We are studying two distinct receptor-ligand combinations with two different viral models to understand the molecular mechanisms underlying NK cell recognition of virus-infected cells.

Project 1. Poxvirus effects on C-type Lectin receptors and ligands. Poxviruses have garnered much attention in recent years due to fears of their use as a biological weapon as well as their potential usefulness as a vaccine vector and for tumor therapy. Natural killer cells are established as providing resistance to poxvirus infection in certain strains of mice. While poxviruses dramatically disrupt host protein synthesis only a small subset poxviruses actively suppress expression of MHC-I expression that could lead to activation of natural killer cells. This raises the question of whether proteins other than MHC-I are altered during infection by a poxvirus to alert natural killer cells. Recently, we described loss of the protein Clr-b from the cell surface following poxvirus infection of mouse cells. Clr-b is widely expressed protein that prevents natural killer cell activaty through the receptor NKRP1B. Our future goals are to establish the mechanism leading to the downregulation of Clrb as well as extend the studies to the human equivalent.

Project 2. The effect of Hepatitis C on MHC-I
Hepatitis C, a virus that establishes persistent infection in ~80% of those exposed leading to liver disease and hepatic cancer. Epidemiological studies suggest that the KIR receptor system is important in natural resistance to Hepatitis C, but there is little evidence to suggest that Hepatitis C infection influences expression of MHC-I. Recent progress in propagation of Hepatitis C in vitro has enabled us to begin to study how acute infection with Hepatitis C alters MHC-I expression in vitro. Preliminary experiments suggest acute infection does reduce cell surface MHC-I. Studies are ongoing to determine the viral proteins involved and to extend these studies to infected cells in a humanized mouse liver model.

If you are interested in postdoctoral studies please submit a CV including contact information for 3 references and a brief description of how your background and education fit with our laboratory interests.

If you are interested in graduate studies please send by email a brief description of your background research experience, future career goals and a copy of your transcripts.  

Further information regarding the MMI graduate program can be found through the MMI Homepage.



  • Chelsea Davidson (Graduate Student)
  • Chris Morcos (Graduate Student)
  • Kinola Williams (Graduate Student)
  • Kang Yu (Graduate Student)



Click here for most recent publications


Selected Publications:

  1. Poxvirus Infection-Associated Downregulation of C-Type Lectin-Related-b Prevents NK Cell Inhibition by NK Receptor Protein-1B. Williams KJ, Wilson E, Davidson CL, Aguilar OA, Fu L, Carlyle JR, and DN Burshtyn. 2012 Journal of Immunology 188:4980-91 (CIHR 36344)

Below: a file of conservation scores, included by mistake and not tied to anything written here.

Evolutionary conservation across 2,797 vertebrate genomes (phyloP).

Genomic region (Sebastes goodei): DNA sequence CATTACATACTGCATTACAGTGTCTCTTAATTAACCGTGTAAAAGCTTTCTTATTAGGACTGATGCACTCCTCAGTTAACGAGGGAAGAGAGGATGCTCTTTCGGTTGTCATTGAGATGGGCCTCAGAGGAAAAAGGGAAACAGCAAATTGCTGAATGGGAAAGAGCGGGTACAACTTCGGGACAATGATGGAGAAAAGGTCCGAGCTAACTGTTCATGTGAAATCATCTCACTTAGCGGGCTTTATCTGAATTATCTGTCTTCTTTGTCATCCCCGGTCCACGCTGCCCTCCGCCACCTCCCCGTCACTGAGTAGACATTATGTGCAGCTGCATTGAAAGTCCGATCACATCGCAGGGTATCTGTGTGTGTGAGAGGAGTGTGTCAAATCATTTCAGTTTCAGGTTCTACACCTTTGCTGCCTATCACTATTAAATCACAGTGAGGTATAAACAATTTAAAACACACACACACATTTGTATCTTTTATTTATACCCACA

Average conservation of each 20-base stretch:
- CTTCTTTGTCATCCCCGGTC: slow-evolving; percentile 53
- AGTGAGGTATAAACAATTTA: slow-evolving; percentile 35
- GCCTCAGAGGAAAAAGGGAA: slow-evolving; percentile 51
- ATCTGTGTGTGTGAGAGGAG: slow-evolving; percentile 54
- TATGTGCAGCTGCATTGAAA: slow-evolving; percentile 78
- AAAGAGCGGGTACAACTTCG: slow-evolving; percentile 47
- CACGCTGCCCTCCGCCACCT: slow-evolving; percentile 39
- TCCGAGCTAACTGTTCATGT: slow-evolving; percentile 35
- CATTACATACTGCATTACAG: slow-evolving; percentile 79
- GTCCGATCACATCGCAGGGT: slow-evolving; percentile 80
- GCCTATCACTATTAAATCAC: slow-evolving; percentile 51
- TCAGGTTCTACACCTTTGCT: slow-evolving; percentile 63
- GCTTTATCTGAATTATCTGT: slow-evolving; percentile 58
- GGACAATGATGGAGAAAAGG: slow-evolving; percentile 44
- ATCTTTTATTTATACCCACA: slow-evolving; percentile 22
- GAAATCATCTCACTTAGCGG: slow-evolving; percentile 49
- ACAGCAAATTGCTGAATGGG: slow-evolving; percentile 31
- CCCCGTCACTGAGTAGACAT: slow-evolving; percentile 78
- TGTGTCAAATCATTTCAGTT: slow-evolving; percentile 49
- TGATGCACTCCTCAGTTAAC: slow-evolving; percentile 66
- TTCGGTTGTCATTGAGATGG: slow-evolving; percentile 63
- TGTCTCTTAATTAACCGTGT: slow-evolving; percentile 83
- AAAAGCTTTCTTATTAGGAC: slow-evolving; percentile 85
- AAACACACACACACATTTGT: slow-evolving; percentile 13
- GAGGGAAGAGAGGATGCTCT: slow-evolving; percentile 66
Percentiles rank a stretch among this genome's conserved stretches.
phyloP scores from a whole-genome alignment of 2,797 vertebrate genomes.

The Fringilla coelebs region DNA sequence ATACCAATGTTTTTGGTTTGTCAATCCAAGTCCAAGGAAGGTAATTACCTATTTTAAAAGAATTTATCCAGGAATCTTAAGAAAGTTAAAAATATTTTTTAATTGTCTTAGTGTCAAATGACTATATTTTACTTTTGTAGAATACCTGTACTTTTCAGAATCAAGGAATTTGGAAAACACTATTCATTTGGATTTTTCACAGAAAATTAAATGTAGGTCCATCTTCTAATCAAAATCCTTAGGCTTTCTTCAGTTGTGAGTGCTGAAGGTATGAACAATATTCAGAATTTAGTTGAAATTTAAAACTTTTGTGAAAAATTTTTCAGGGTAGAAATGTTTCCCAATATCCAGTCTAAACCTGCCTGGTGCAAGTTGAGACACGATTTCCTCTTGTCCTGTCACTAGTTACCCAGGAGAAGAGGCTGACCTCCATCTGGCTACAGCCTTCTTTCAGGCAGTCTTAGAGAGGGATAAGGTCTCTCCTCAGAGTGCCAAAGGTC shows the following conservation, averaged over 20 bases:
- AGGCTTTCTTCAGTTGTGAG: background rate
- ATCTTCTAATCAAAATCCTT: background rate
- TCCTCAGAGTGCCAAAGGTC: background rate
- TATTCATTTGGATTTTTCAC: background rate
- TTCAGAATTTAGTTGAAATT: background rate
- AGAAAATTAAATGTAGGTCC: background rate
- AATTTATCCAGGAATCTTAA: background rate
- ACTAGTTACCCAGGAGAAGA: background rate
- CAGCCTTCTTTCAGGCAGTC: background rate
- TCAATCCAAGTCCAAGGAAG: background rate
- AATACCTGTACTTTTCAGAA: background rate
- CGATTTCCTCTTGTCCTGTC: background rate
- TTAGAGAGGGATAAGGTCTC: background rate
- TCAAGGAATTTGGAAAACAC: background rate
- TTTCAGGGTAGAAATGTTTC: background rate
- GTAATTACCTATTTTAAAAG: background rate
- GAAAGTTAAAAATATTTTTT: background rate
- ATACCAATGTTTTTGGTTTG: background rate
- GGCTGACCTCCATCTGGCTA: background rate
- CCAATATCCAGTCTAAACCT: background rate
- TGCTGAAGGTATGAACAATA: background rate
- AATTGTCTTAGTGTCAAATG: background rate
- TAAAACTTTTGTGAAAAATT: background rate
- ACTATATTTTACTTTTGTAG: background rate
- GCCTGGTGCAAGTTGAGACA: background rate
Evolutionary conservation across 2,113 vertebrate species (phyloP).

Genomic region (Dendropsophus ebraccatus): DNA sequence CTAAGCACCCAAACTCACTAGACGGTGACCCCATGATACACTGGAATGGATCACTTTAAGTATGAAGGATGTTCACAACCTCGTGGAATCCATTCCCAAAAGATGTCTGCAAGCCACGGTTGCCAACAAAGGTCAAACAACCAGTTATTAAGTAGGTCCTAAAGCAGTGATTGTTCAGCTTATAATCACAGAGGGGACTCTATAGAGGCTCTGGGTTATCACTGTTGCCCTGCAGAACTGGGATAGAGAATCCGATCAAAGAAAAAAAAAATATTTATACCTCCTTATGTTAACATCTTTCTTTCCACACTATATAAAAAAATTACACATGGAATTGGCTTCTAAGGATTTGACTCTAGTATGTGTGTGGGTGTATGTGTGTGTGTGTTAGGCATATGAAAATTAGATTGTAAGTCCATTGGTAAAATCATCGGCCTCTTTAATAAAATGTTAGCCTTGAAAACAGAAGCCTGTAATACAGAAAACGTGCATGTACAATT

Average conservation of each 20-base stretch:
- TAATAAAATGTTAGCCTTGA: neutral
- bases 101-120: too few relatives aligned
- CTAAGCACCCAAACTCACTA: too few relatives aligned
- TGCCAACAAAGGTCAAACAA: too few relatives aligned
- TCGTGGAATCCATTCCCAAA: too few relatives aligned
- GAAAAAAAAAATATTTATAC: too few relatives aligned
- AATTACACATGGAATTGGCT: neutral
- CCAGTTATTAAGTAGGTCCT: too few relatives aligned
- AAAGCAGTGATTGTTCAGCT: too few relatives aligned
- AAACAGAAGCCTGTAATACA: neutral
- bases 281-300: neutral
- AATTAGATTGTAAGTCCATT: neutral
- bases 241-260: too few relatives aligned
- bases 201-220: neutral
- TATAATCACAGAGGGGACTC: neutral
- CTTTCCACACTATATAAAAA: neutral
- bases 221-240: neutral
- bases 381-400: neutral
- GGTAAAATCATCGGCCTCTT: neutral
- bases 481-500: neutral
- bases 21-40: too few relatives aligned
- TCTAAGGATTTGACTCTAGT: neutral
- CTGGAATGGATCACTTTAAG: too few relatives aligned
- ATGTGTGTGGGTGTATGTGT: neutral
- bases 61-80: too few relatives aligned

2. Montgomery, B.C, Cortes, H.D., Burshtyn, D.N., and J.L. Stafford. Channel catfish leukocyte immune-type receptor mediated inhibition of cellular cytotoxicity is facilitated by SHP-1-dependent and -independent mechanisms.  2012  Developmental & Comparative Immunology 37:151-163  (CIHR 36344)

  3. Li, N.L., Davidson, C.E., Humar, A. and D.N. Burshtyn.  Modulation of the inhibitory receptor leukocyte Ig-like receptor 1 on human natural killer cells.  Frontiers in NK Cell Biology, available on line Sept 06, 2011. (CIHR 36344)

  4. The first Ig-domain of KIR3DL1 contacts MHC-I at a secondary site.  Fu, L., Hazes B. and D.N. Burshtyn, 2011 Journal of Immunology 187:1816-25  (CIHR 36344)

  5. Davidson, C., Li, N. and D.N. Burshtyn. LILRB1 polymorphism and surface phenotype of natural killer cells.  2010 Human Immunology 71:942.  (CIHR 36344)

  6. Osman, MS, Burshtyn, DN, Kane, KP. Activating Ly-49 receptors regulate LFA-1-mediated adhesion by NK cells. J Immunol 2007 Feb 1;178(3):1261-7

  7. Kirwan,  SE, Burshtyn, DN.  Regulation of natural killer cell activity.
    Curr Opin Immunol. 2007 Feb;19(1):46-54

  8. Treanor, B, Lanigan, PM, Kumar, S, Dunsby, C, Munro, I, Auksorius, E, Culley, FJ, Purbhoo, MA, Phillips, D, Neil, MA, Burshtyn, DN, French, PM, Davis, DM. Microclusters of inhibitory killer immunoglobulin-like receptor signaling at natural killer cell immunological synapses.  J Cell Biol. 2006 Jul 3;174(1):153-61

  9. Kirwan, S, Merriam, D, Barsby, N, McKinnon, A, Burshtyn, DN. Vaccinia virus modulation of natural killer cell function by direct infection. Virology. 2006 Mar 30;347(1):75-87

  10. Kirwan, SE, Burshtyn, DN. Killer cell Ig-like receptor-dependent signaling by Ig-like transcript 2 (ILT2/CD85j/LILRB1/LIR-1).J Immunol. 2005 Oct 15;175(8):5006-15

  11. Standeven, LJ, Carlin, LM, Borszcz, P, Davis, DM, Burshtyn, DN. The actin cytoskeleton controls the efficiency of killer Ig-like receptor accumulation at inhibitoryNK cell immune synapses. J Immunol. 2004 Nov 1;173(9):5617-25